This one is about a conference at Lake Arrowhead. Friday and Gannon have been invited (i.e., ordered) to attend along with dozens of other officers to discuss improving community relations. They do this by meeting in small groups. Early on, the subject of race relations is brought up by a cop who obviously harbors a lot of racial prejudices. It's obvious that he's a jerk and the group goes on the attack towards his offensive remarks. However preachy and obvious this is, I appreciated how the show also dealt with covert racism. While not as obvious and disgusting, a black cop finally admits that he, too, favors "his own people". Fortunately, while the atmosphere gets a bit heated, by the end everybody has learned something and they're all better people. Then they held hands and sang. Well, not really...but I was half expecting it.

By criticism of the show is the obviousness of the racism by the white cop. It wasn't hard to notice that he was a jerk. And, it came off as a bit unreal. Still, the show was trying and at least deserves kudos for broaching prejudices--something other shows generally assume doesn't exist.

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1 out of 2 people found the following review useful:

You'd be surprised about what you discover about your selves

Author: sol1218 from brooklyn NY
10 January 2012

*** This review may contain spoilers ***

***SPOILERS*** Traveling up to Lake Arrowhead to attend a LAPD conferences on community relations Both. Sgt. Joe Friday and his partner Officer Bill Gannon, Jack Webb & Henry Morgan, are confronted with their fellow policemen's distorted opinions in who the good and bad guys are that they deal with. The white cops like Sgt. Keith Barnett, Leonard Stone, feel that the department bends over backwards for minorities , mostly blacks, in fear of not starting any trouble with them. Even to the point of looking the other way when they confront them on the street in crimes that they obviously committed. Sgt. Tom Benson, Morris D.Erby, who's black has the exact opposite opinion about whites he confronts in his work working the streets of L.A. In Sgt.Benson feeling that they get off with far more then his fellow blacks do because they are white.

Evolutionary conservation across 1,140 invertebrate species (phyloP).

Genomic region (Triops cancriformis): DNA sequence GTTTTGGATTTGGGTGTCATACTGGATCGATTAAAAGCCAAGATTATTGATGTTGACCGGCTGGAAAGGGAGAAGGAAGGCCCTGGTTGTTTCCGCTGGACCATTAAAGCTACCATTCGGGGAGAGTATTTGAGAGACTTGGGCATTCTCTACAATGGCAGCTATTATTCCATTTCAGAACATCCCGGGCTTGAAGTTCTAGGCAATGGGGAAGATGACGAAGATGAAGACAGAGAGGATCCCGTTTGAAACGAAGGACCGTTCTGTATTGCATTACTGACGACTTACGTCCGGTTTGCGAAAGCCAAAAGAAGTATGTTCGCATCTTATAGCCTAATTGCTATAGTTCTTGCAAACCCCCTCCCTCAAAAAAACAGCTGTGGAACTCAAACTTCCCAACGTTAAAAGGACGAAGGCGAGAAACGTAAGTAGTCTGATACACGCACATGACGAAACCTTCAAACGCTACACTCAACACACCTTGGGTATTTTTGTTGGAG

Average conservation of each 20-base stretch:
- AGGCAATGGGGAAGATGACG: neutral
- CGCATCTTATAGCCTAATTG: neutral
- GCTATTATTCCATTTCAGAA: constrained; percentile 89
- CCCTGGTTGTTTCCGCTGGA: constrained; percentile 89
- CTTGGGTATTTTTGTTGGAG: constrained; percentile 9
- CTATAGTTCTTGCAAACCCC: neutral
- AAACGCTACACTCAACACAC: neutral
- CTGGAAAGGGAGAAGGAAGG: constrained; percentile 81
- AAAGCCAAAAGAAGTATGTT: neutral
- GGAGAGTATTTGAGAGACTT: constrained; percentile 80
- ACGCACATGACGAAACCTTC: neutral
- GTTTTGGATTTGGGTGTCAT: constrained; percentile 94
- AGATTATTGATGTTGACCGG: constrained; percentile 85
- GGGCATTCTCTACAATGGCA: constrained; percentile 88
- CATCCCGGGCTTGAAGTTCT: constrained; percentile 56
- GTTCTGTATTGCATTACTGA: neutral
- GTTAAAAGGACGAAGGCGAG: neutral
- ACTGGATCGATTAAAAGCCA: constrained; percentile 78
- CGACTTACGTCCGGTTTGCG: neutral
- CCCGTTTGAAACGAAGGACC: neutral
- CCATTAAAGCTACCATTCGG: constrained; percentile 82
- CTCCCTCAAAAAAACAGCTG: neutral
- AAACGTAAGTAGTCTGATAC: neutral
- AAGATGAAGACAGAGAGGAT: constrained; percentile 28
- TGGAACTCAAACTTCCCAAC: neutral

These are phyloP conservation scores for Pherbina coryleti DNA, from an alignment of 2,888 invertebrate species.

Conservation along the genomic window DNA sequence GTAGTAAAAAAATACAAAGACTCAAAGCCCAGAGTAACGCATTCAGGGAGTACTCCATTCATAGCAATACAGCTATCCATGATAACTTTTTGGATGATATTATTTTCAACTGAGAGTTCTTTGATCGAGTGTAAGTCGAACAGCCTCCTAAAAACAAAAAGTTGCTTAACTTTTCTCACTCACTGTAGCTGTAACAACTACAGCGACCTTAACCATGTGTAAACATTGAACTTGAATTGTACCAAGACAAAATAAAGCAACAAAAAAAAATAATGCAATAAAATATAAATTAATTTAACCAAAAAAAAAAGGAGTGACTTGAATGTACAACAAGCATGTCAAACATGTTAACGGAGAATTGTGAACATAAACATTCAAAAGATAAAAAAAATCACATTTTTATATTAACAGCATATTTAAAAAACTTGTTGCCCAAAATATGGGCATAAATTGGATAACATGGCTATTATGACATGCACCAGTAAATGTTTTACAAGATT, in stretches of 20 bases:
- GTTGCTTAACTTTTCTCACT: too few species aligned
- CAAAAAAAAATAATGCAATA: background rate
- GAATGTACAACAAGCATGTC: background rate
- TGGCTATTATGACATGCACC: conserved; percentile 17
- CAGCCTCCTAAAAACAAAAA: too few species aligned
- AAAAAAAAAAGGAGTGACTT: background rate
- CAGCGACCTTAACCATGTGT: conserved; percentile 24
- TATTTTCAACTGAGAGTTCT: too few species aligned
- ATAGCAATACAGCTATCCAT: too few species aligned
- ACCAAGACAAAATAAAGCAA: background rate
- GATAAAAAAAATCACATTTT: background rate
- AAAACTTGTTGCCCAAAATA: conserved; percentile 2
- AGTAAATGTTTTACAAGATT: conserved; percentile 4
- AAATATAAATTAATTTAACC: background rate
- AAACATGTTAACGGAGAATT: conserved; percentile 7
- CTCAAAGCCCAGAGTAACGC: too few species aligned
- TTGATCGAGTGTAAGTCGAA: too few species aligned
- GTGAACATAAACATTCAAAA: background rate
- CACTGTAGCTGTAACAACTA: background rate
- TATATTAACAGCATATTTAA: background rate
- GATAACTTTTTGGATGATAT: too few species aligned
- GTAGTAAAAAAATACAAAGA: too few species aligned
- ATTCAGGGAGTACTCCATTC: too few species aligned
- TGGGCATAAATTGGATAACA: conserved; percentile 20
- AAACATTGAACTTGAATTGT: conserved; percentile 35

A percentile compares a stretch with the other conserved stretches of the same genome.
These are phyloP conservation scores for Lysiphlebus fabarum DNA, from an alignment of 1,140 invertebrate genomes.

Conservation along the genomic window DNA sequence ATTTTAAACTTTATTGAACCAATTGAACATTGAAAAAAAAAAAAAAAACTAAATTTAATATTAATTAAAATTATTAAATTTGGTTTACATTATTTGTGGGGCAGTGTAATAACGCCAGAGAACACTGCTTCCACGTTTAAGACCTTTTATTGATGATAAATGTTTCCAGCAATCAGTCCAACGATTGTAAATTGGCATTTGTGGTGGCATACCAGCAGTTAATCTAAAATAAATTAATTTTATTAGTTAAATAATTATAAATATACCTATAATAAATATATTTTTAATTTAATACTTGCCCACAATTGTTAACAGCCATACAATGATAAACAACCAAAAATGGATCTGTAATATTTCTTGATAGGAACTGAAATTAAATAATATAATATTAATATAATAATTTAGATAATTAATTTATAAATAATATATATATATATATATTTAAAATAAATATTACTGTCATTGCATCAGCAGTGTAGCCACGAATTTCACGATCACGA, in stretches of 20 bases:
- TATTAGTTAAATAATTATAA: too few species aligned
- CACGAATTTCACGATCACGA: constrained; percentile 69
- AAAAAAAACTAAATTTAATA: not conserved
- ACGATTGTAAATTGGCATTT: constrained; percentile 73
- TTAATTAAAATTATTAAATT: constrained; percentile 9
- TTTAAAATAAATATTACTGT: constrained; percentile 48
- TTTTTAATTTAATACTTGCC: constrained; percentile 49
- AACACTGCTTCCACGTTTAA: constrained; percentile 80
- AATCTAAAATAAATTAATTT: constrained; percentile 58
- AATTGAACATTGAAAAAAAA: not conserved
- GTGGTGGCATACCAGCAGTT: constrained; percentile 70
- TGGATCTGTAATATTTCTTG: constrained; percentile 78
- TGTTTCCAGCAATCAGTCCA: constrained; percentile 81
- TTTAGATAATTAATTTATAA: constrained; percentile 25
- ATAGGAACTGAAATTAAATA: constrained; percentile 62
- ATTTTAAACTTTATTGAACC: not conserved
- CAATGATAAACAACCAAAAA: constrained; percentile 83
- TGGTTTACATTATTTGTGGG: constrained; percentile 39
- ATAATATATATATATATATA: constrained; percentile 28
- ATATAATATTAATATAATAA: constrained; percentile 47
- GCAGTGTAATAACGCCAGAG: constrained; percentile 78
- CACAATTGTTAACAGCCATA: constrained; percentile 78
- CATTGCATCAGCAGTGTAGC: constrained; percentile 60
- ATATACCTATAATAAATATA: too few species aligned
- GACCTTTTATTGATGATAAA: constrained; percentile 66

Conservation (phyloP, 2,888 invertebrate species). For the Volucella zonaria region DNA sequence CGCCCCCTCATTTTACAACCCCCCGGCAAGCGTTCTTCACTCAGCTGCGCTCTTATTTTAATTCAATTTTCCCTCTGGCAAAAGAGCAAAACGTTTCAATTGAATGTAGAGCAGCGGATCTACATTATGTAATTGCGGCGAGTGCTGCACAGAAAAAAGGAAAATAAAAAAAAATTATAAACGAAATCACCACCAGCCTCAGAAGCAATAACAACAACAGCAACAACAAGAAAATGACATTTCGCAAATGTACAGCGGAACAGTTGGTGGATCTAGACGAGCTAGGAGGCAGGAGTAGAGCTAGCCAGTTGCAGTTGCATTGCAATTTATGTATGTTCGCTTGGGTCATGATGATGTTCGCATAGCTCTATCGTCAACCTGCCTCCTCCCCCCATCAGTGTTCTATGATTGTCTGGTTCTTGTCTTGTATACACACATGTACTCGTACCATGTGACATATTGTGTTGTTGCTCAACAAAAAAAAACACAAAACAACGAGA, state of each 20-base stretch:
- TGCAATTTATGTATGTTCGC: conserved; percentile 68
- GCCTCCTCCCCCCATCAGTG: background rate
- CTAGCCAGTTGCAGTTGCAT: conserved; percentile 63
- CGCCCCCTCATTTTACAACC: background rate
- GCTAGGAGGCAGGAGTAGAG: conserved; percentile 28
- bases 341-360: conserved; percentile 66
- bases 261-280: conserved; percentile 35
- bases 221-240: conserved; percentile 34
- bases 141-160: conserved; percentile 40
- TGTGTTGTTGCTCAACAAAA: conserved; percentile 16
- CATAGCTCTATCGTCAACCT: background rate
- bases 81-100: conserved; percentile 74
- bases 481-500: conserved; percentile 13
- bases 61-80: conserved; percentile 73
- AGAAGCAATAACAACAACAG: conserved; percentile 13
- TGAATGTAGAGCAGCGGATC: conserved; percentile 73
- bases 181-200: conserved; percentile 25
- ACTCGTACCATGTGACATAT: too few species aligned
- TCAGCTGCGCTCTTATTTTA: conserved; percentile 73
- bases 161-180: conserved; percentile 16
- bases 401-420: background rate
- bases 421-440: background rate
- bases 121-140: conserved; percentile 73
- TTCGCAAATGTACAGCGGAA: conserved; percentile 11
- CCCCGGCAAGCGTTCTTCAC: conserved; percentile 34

It takes a lot of soul searching on both Sgt' Barnett and Benson's part to realize that there's a lot more in dealing with crime and the public but that of the race of the individuals. Something that the two in their taking sides with their own kind, whites or blacks, seem to have overlooked! Of course both Sgt. Friday and Officer Gannon don't have that problem in that they don't have a prejudice bone in their entire bodies. Their just there at the conference to straighten out those lesser cops who don't live up to both Friday and Gannon's high standards in dealing with race relations on the streets of L.A. Which they obviously achieved from sitting behind a desk but not in the field.

The holier then thou sermonizing on Sgt. Friday's part gets a little too much here in how even minded he is in race relations when he,unlike most of the cops present, in him being more of a supervisor not an on the street policeman who deals with the public first hand every day. Even though you can easily find fault with both Sgt. Barnett and Benson somewhat distorted opinion on the color of crime on the street they are far more real in what they believe in then Sgt. Friday and to a lesser extent Officer Gannon. Which makes Sgt. Friday's opinions on the subject that seem to come out of a textbook then out of first hand experience as phony,in that butter wouldn't melt in his mouth act, as he does.